22Tips for Preventing Decay Good Nutrition Habits Anything that breaks down into sugars/carbohydrates can cause cavitiesCandy and cookies are NOT the only bad things for teeth!This includes starchy foods like potato chips and crackers
23Tips for Preventing Decay Good Nutrition Habits Sticky foods, like gummy fruit snacks and raisins can be worse for the teethGet stuck in chewing surfaces and in between teethDon’t wash off the teeth as quickly
24Tips for Preventing Decay Good Nutrition Habits Fruit roll-ups, gummy fruit snacks and raisinsBAD FOR THE TEETH!Everyone knows that candy is bad for you. Sticky snacks like fruit rollups, fruit snacks and raisins, once touted as "nature's candy" can be just as destructive to teeth.
27Tips for Preventing Decay Good Nutrition Habits Don’t allow children to "graze" throughout the day on snacks/drinks (except water)Encourage balanced meals at “mealtimes”Sugary snacks/drinks should be consumed within a short period of timeThis will give the mouth a chance to clear away the sugary foods from the teethHave kids brush after mealsSugary snacks should be consumed within a short period of time as opposed to "grazing" throughout the day. This will give the mouth a chance to clear away the sugary foods from the teeth.
28Tips for Preventing Decay Good Nutrition Habits Provide better choicesHealthy snacks like fresh fruit and cheese are better not only for the teeth, but for the overall health of the baby
29Tips for Preventing Decay Good Nutrition Habits Stop the Pop!Soda should never be encouragedDiet soda can also cause cavities due to the acid in the carbonation
30Tips for Preventing Decay The First Dental Visit It is recommended the first dental visit be within 6 months of the first tooth eruptionThis is usually around the child’s first birthday
31Tips for Preventing Decay The First Dental Visit Pediatric dentists are specially trained and may feel more comfortable examining young children than general dentistsA child’s pediatrician should be able to assess if a child is at high risk for dental decay
32Tips for Preventing Decay The First Dental Visit This 3-year-old is at the dentist for the first timeUnfortunately, one of his teeth is already infected and an abscess is present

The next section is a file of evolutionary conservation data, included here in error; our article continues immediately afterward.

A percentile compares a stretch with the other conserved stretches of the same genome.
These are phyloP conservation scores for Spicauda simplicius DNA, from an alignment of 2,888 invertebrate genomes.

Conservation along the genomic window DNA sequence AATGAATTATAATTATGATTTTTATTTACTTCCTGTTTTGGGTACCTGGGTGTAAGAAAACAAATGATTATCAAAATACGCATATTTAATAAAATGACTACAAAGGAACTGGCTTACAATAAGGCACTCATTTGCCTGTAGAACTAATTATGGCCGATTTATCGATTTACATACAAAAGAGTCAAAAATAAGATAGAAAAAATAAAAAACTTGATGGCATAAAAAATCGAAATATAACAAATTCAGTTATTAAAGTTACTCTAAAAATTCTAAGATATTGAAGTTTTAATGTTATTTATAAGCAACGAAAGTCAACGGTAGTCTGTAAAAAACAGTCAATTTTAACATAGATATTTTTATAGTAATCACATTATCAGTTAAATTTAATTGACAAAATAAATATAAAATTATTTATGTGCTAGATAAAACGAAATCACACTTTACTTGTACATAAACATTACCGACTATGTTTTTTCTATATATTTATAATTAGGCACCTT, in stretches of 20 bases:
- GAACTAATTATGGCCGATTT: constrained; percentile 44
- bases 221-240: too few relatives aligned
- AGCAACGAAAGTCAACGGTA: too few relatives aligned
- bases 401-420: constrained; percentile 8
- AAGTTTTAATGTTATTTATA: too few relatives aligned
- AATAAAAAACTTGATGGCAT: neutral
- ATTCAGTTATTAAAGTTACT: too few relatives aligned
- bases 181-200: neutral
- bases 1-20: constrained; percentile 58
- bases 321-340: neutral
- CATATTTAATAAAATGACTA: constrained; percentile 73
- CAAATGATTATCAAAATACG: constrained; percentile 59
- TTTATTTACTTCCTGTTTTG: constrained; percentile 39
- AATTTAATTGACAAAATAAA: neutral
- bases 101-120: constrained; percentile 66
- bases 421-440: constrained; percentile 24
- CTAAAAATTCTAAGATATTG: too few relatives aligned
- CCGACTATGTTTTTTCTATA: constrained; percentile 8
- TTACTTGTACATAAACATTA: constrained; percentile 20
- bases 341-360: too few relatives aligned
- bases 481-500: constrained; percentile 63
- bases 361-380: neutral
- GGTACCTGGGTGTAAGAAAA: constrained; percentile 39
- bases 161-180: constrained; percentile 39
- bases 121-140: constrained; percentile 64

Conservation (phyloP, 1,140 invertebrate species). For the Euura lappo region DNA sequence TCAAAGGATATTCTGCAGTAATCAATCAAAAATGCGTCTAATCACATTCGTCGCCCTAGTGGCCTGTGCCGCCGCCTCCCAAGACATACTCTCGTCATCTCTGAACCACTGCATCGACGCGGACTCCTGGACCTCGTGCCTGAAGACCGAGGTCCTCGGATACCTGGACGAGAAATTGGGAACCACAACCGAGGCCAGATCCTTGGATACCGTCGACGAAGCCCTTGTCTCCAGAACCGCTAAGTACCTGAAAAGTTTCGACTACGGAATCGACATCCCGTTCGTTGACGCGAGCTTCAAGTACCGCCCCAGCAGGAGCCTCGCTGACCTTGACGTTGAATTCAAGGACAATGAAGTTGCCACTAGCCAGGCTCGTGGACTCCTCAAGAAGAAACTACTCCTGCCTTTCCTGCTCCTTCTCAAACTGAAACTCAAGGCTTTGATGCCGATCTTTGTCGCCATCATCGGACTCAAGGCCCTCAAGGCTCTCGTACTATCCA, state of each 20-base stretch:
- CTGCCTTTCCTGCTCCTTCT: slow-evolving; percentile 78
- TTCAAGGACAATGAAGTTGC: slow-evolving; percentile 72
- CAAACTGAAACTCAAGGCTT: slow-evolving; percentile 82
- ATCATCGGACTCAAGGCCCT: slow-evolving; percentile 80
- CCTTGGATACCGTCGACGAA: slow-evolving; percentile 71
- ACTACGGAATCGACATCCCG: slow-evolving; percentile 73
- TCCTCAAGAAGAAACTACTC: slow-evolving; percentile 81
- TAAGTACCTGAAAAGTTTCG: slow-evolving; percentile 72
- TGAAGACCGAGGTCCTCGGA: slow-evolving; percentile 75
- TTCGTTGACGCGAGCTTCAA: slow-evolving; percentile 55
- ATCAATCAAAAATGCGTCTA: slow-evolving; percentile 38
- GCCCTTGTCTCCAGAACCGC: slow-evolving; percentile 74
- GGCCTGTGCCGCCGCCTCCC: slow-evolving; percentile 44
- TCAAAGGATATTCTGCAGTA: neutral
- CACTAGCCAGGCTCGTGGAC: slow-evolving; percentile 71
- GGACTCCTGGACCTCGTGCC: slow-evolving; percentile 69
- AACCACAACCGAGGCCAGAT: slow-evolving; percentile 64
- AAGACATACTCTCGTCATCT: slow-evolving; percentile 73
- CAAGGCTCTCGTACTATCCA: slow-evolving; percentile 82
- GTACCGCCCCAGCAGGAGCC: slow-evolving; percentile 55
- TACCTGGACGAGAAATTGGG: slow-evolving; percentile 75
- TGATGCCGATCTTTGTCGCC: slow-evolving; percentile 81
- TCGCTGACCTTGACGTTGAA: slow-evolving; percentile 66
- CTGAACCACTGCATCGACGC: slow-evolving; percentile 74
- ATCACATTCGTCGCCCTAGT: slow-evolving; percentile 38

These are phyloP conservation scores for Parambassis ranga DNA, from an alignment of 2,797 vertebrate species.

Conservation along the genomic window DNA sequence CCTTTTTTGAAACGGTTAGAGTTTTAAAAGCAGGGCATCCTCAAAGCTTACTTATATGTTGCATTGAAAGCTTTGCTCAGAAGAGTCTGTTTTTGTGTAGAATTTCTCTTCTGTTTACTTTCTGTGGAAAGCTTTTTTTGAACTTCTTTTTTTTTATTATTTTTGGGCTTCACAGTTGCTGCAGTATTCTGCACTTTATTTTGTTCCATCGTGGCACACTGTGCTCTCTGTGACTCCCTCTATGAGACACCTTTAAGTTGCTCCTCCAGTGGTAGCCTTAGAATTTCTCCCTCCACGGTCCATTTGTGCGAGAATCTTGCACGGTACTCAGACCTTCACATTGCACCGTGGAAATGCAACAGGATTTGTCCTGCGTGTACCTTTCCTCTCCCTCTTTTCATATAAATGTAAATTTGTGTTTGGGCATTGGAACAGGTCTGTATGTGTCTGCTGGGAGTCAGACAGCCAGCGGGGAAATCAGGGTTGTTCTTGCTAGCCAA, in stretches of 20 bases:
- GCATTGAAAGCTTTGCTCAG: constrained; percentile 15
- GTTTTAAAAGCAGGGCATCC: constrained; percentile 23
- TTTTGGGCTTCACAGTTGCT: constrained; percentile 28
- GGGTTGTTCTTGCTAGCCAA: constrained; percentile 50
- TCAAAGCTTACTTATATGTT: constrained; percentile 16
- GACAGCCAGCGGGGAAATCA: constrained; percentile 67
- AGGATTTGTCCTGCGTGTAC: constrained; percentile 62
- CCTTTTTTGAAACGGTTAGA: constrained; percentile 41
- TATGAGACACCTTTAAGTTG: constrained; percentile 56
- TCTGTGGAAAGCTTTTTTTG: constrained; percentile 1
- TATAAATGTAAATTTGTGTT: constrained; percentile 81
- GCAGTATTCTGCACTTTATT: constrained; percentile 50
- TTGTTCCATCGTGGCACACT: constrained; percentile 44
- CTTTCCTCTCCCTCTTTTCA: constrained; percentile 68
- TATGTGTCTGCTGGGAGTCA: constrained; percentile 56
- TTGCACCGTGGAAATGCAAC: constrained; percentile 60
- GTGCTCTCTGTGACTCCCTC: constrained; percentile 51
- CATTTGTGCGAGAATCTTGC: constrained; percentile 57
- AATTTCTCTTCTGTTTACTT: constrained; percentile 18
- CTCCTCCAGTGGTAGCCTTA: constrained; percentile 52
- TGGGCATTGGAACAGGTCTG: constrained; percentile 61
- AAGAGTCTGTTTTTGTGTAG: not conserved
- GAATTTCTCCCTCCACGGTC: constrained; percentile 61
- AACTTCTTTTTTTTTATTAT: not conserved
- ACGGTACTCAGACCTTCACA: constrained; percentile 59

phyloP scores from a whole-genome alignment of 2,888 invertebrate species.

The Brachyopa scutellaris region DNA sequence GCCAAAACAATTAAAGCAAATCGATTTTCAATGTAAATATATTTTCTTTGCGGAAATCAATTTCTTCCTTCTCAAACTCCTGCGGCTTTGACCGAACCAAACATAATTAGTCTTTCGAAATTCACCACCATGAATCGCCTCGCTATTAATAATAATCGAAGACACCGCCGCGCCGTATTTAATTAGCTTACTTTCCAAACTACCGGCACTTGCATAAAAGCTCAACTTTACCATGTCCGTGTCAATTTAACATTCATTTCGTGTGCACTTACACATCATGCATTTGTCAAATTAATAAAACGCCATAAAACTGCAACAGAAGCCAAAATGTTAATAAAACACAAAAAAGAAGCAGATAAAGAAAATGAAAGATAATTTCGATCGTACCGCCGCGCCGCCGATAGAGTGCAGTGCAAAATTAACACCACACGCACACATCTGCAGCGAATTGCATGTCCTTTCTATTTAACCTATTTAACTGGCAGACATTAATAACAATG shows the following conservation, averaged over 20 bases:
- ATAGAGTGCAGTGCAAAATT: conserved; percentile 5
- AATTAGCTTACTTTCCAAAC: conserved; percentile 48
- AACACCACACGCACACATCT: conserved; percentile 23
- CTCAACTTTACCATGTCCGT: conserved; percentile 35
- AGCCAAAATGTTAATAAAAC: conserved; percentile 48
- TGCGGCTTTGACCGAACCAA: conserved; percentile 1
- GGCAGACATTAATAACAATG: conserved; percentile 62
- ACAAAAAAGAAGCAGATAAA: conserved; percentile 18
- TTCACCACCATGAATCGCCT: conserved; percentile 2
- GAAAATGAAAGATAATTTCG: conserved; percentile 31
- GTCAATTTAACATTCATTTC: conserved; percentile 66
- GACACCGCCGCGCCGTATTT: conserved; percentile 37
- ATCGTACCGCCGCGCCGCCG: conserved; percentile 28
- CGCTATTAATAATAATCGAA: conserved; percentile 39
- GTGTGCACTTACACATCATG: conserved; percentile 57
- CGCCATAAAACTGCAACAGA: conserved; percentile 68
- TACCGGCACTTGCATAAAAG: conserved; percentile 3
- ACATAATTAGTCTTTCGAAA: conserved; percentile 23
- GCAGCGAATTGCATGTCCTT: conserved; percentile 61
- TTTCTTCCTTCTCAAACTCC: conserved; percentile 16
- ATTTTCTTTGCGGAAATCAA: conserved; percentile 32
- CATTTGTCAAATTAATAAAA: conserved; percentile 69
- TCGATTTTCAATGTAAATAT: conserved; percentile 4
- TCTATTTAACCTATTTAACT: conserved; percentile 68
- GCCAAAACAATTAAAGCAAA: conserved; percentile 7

33About Dental Decay Did you know? Dental caries is the most common chronic disease in children, 5 times more common than asthmaMore than 40% of children have tooth decay by the time they reach kindergartenMore than 51 million school hours (85,000 school days) are lost each year due to dental related illness
34About Dental Decay Did you know? 80% of dental cavities are found in 20% to 25% of children18% of children between the ages of 2 to 4 have visible cavitiesInfants of low socioeconomic status, whose mothers have a low education level, and who consume sugary foods are 32 times more likely to have caries at age 3 than children in whom those risk factors are not present
35About Dental Decay Did you know? Tooth decay is a disease that is, by and large, preventableThe ultimate goal of early assessment is the timely delivery of educational information to prevent decay
36Screening for Dental Decay Getting Started Following are guidelines onlyGoal is to help parent educators feel comfortable educating parentsEmpower parents to do screenings on their child and know what to look for
37Screening for Dental Decay Getting Started What you needDialogue with parent/consent to do screeningGood light source to see teeth
38Screening for Dental Decay Getting Started The knee-to-knee lap exam allows the parent to help hold child’s hands while the examiner is able to look at the teeth
39Screening for Dental Decay What do cavities need to start TEETHNo CariesNo CariesPLAQUE(BACTERIA)REFINEDCARBOHYDRATES(FOOD)DECAYDental caries cannot exist without the Strep Mutans flora, plaque (carbohydrates) on teeth, and enough time for the plaque to create changes in the enamel structure.No CariesNo CariesTIME PLAQUE IS ON TEETH
40Screening for Dental Decay What do cavities need to start What to look for:Plaque along the gumlinesWhite chalky lines along the gumlinesBrown spots or discolorations on the fronts of teethHoles in the chewing surfaces of the teeth
41Plaque is an invisible film that is noticeable when scraped off the teeth
42White or chalky areas can turn into brown spots (cavities) Once the decalcifications are present, continued exposure to plaque can break them down into full-fledged cavities.
43Lift the lip to see gumlines better This dental decay is due to plaque that has rested up against the gum lines for a long period of time. These cavities began as white lines on the enamel which, if detected early could have been reversed with fluoride applications.
44Large cavities can damage the nerves of the teeth, leading to abscesses Early childhood caries can get larger if not treated. They can grow to the other tooth surfaces, and even damage the nerve of the tooth, causing abscesses to occur.
45Primary molars do not fall out until age 10-12 Primary molars do not fall out until age Cavities in these teeth need to be treated right away.
46Screening for Dental Decay Large cavities can be repaired, but it’s expensive and the child is always more cavity prone…
47As a Parent Educator What’s your role? Educate parents about good early childhood oral hygieneProvide parents with tips to make healthy choice and prevent decay in primary teeth
48As a Parent Educator What’s your role? Conduct screenings to identify children at risk for dental diseaseHelp parents learn to know what to look for when checking their child’s teeth for decayDirect parents with any concerns to dental health professionals
49Thanks you for your interest The Dental CommunityThanks you for your interestin helping the children of Missouri obtain good oral hygiene and healthy brushing and eating habits to prevent early childhood decay